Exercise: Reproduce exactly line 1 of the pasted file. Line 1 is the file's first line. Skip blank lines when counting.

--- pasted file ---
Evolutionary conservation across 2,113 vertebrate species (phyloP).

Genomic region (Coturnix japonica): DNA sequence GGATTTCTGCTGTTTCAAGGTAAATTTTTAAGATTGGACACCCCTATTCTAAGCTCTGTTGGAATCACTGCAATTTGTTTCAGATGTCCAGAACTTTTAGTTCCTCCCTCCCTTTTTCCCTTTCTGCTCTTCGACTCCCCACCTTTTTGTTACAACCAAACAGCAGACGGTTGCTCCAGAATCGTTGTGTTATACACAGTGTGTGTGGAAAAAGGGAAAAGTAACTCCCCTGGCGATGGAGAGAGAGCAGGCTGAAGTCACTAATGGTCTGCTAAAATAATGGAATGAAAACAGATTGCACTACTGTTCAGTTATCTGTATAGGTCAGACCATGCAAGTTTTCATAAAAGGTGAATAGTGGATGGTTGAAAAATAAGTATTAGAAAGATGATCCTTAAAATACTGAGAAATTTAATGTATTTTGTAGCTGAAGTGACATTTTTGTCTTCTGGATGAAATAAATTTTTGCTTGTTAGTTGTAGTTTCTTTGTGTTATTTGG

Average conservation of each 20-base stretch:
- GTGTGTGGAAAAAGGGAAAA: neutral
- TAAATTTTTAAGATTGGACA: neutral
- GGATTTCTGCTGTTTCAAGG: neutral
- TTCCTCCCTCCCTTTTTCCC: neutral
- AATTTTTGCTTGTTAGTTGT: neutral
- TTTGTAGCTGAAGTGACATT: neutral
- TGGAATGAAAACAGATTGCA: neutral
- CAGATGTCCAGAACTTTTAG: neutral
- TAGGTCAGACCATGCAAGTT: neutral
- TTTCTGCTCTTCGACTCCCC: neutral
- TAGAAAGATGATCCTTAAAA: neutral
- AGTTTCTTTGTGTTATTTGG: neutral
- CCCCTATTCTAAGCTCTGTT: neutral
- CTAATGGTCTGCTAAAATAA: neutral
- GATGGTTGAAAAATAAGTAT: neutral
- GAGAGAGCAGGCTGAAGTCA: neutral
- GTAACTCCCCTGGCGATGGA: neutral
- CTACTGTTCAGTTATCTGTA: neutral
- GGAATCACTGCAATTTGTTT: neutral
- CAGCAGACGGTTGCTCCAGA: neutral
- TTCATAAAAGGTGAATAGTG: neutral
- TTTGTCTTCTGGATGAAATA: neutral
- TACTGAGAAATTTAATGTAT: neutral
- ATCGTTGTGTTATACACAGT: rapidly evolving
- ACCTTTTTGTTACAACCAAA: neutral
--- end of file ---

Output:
Evolutionary conservation across 2,113 vertebrate species (phyloP).